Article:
Reimagine Streets as Places

For centuries, streets have held significant economic, civic, cultural, social, and political importance. Traditionally, streets served as primary gathering places where people congregated for socializing, trading, and leisure. However, since the proliferation of motorized vehicles began in the 1950s, the ‘place’ function of streets has been overshadowed. Consequently, streets have been predominantly planned to facilitate vehicular traffic mobility. Yet, with the contemporary emphasis on urban and social sustainability, there is a growing recognition of the necessity to prioritize the ‘place function’ of streets over the ‘traffic function’. Streets embody more than mere conduits for vehicle movement. In recent times, concepts such as ‘streets for people’ and ‘streets as places’ have garnered significant attention, aiming to prioritize people in street design. Cities worldwide are reclaiming streets as public spaces for people, as exemplified by Stockholm, where conventional streets are temporarily repurposed as summer pedestrian streets.

This study aims to assess and evaluate the efficacy of public life and public space qualities before and after the temporary transformation of Rörstrandsgatan and Skånegatan into summer pedestrian streets in Stockholm, Sweden. Additionally, the study endeavors to delve into key concepts and fundamental theories guiding the design of ‘streets as places’. The study seeks answers to two main questions:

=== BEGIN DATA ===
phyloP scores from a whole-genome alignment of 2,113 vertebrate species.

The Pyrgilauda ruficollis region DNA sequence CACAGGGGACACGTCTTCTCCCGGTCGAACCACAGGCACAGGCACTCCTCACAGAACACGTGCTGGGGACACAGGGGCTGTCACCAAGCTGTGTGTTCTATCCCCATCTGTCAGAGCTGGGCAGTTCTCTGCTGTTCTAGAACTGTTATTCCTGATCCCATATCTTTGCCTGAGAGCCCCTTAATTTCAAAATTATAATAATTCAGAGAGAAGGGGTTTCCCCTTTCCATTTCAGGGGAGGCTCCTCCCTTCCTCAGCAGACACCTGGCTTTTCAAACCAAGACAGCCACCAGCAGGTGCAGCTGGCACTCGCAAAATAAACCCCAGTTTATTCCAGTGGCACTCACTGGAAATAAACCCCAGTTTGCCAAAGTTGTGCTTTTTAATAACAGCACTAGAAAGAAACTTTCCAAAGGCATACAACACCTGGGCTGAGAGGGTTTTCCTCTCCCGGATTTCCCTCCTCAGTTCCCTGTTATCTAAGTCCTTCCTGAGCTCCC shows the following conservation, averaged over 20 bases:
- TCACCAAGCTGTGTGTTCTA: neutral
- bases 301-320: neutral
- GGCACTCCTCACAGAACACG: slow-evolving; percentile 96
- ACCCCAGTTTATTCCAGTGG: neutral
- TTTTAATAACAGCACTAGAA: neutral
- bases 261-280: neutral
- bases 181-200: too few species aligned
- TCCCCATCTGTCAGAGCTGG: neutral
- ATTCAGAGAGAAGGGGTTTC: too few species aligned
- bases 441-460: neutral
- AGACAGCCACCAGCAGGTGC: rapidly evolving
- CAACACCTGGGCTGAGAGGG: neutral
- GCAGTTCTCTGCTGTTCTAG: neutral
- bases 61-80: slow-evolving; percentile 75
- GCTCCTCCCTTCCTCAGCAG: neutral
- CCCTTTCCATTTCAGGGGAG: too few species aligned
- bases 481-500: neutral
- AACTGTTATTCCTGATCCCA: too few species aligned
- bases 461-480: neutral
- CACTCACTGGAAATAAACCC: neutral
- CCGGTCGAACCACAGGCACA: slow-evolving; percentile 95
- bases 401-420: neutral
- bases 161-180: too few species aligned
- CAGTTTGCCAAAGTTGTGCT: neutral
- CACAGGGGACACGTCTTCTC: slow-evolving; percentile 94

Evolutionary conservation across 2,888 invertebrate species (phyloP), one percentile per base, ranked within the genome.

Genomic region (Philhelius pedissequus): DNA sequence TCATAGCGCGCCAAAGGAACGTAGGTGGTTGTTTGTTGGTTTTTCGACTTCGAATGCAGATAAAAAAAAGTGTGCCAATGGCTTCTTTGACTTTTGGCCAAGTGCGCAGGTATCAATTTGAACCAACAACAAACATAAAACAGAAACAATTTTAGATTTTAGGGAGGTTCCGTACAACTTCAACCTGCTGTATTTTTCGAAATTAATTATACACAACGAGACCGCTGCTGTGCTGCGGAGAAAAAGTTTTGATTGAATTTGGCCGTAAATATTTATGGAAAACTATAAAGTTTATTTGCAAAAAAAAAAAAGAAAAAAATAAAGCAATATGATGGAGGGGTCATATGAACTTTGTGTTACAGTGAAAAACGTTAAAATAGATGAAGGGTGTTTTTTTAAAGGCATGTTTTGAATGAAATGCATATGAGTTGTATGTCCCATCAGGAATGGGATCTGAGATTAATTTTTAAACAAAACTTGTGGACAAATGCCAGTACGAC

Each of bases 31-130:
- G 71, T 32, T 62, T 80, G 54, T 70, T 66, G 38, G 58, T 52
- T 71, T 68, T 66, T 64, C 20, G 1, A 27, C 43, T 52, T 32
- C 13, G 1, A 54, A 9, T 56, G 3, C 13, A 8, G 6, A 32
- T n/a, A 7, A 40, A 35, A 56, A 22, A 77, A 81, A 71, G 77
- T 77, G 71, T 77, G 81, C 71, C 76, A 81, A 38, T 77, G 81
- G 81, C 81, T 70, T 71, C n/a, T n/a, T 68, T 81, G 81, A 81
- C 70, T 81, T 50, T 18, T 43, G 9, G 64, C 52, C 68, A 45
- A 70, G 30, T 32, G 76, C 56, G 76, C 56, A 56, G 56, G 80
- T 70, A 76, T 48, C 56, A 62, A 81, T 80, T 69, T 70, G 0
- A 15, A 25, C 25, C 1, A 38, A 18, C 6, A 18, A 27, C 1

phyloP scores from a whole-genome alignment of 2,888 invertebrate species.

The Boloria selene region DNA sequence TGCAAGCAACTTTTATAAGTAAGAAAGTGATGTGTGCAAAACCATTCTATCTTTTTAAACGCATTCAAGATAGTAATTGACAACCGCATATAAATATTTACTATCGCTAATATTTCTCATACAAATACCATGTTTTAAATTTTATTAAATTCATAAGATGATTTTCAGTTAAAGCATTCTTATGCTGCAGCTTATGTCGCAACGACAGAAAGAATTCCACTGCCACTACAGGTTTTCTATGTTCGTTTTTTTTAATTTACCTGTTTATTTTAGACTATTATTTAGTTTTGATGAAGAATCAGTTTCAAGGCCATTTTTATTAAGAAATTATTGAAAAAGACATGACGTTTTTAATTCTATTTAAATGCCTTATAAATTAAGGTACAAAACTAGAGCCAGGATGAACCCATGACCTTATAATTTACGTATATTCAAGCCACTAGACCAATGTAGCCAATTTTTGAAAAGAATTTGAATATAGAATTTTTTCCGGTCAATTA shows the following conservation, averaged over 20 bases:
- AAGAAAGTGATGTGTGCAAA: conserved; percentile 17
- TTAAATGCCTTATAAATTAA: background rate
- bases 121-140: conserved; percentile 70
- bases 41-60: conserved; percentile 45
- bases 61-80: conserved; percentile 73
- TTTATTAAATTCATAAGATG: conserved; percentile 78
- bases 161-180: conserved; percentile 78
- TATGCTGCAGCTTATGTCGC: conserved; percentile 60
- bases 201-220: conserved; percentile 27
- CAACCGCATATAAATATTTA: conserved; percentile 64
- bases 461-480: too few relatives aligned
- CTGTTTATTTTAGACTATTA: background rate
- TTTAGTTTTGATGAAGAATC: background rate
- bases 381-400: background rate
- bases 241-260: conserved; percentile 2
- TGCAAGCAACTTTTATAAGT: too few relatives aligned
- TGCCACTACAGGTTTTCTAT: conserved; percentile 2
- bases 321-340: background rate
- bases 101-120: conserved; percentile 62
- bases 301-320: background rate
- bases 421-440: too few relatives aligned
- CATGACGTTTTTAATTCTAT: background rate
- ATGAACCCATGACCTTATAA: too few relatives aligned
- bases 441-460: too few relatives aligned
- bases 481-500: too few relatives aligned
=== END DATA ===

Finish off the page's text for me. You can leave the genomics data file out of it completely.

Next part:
(1) How do public life and public space qualities evolve before and after the temporary conversion of Rörstrandsgatan and Skånegatan into summer pedestrian streets? (2) What are the essential concepts and primary urban planning theories pertinent to the discourse on ‘streets as places’?

This study employs two methodologies: direct observation and literature review. Direct observation follows Jan Gehl’s observational method, which entails studying the interplay between public space and public life through a combination of various public life tools. These tools facilitate the measurement of public life in diverse ways.

The findings indicate that summer pedestrian streets yield positive impacts on public life. Increased social interactions and a higher frequency of activities contribute to a livelier street ambiance throughout the day. Moreover, the results reveal that individuals tend to spend more time on summer pedestrian streets and linger longer, indicating the success of such initiatives.


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